Transported by horseback or wagon to the country store and thence to the railroad, the first sweet nuts of each season brought 10 cents a pound, when sugar and meat were 4 and 5 cents a pound, the best grade of flour was 49 cents for a 25 pound bag and $1.75 was a daily wage. On a good day an adult might collect as much as 100 pounds. Many a mountain family earned enough at chestnut harvest to provide the cash needs for the year, including schoolbooks, clothing, treats, and all food not produced at home. Chestnuts were the single biggest source of income in the mountains, and for the poor folks, often the only source.

 

Following harvest they turned the hogs out in the woods to fatten on chestnuts. What the hogs missed was food for the abundant wild game which hunters used to supplement the larder. As the chestnuts died out, so did the independent existence they had supported. Some found work at the sawmills. Large numbers left the home place for the first time to work in coalmines. Those who could not or would not work for others turned to moonshining.

 

Today only a few big chestnuts survive within the natural range. The rest are mostly roots that the underground environment protects against blight, and their shoots, which inhabit the understory. The shoots are sheltered from the wind-born blight by taller trees but are stunted for lack of sunlight, unable to flower and produce nuts. Now it is possible to begin American chestnut recovery of the canopy slot at carefully selected sites within the former domain; management should play an important role, and the interested public may participate in the rescue of the species (Castanea dentata).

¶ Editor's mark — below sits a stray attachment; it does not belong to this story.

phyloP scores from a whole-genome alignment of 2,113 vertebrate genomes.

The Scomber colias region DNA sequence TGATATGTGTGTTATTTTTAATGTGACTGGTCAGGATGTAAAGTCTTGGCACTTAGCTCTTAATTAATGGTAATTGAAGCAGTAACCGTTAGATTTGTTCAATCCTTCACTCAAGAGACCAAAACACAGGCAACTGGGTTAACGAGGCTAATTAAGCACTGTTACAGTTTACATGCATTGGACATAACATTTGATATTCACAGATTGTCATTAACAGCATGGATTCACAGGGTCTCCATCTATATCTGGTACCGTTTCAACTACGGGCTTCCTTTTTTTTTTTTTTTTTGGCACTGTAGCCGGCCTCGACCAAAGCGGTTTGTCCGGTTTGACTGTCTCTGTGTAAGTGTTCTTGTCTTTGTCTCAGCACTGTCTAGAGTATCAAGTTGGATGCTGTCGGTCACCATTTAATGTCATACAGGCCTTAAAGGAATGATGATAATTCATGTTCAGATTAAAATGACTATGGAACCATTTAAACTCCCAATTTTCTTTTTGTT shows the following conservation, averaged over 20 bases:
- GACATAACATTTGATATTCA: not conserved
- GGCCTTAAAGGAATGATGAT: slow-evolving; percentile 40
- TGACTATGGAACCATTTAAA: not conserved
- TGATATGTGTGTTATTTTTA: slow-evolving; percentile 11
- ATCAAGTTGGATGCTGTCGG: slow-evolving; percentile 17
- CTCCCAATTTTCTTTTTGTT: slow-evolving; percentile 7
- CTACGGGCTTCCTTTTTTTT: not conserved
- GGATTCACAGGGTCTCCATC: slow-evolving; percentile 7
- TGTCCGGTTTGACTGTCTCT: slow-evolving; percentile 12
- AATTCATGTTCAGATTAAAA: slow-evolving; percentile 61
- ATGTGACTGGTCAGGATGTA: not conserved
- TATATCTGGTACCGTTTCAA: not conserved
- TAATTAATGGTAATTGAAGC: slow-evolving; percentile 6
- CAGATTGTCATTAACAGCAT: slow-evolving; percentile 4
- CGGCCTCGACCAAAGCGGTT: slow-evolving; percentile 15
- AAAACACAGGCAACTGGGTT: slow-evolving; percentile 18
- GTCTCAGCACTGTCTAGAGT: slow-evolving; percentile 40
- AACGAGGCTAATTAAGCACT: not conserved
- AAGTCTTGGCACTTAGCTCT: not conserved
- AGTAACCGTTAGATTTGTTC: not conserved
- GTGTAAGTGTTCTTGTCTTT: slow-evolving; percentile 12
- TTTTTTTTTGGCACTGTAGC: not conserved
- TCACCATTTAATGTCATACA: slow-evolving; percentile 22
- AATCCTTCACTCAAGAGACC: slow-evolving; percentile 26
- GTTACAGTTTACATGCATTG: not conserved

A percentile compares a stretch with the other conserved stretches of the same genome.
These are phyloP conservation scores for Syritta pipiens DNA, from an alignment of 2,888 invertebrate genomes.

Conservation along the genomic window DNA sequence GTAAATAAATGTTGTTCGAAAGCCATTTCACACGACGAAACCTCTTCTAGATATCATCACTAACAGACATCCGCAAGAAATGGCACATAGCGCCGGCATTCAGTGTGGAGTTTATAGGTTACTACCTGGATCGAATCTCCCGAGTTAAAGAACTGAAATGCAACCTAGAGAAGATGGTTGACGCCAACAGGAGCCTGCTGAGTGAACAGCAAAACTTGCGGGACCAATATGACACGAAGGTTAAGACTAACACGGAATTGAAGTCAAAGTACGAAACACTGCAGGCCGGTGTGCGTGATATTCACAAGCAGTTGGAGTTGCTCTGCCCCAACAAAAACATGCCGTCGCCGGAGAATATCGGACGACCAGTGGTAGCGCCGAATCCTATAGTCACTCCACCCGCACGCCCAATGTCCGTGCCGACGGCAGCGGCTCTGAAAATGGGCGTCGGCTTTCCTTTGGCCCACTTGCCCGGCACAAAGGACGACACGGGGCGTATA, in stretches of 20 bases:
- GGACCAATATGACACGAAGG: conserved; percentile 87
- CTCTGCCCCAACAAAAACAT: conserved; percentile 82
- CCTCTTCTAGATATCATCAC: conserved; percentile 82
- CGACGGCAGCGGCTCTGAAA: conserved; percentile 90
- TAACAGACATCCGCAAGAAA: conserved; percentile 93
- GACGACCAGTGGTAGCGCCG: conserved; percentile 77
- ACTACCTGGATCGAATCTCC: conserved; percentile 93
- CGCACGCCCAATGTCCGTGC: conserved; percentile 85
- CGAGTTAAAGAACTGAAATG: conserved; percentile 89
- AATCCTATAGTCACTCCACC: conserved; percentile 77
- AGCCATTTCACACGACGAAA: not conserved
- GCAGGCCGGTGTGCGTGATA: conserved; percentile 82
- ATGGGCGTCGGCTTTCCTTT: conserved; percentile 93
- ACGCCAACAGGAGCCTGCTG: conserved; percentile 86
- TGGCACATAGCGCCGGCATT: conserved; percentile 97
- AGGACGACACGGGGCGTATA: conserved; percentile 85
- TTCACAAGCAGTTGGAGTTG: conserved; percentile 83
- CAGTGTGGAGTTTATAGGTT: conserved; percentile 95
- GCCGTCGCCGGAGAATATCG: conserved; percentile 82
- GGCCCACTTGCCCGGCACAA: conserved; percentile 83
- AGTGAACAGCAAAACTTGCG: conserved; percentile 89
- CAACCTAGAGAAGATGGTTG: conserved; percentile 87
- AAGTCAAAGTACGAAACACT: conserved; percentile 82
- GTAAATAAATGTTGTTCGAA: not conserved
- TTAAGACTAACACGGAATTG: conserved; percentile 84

November fog photo of a rare "Large Surviving" American Chestnut in the Nantahala National Forest, North Carolina. Large trees in the natural range are generally thought to survive due to one or more of hypovirulence, ideal site, and limited resistance to blight. This particular tree is significant because it is surviving in a harsh environment where growing conditions are stressful and hypovirulence is thought to be ineffective.---Photo by Ed Greenwell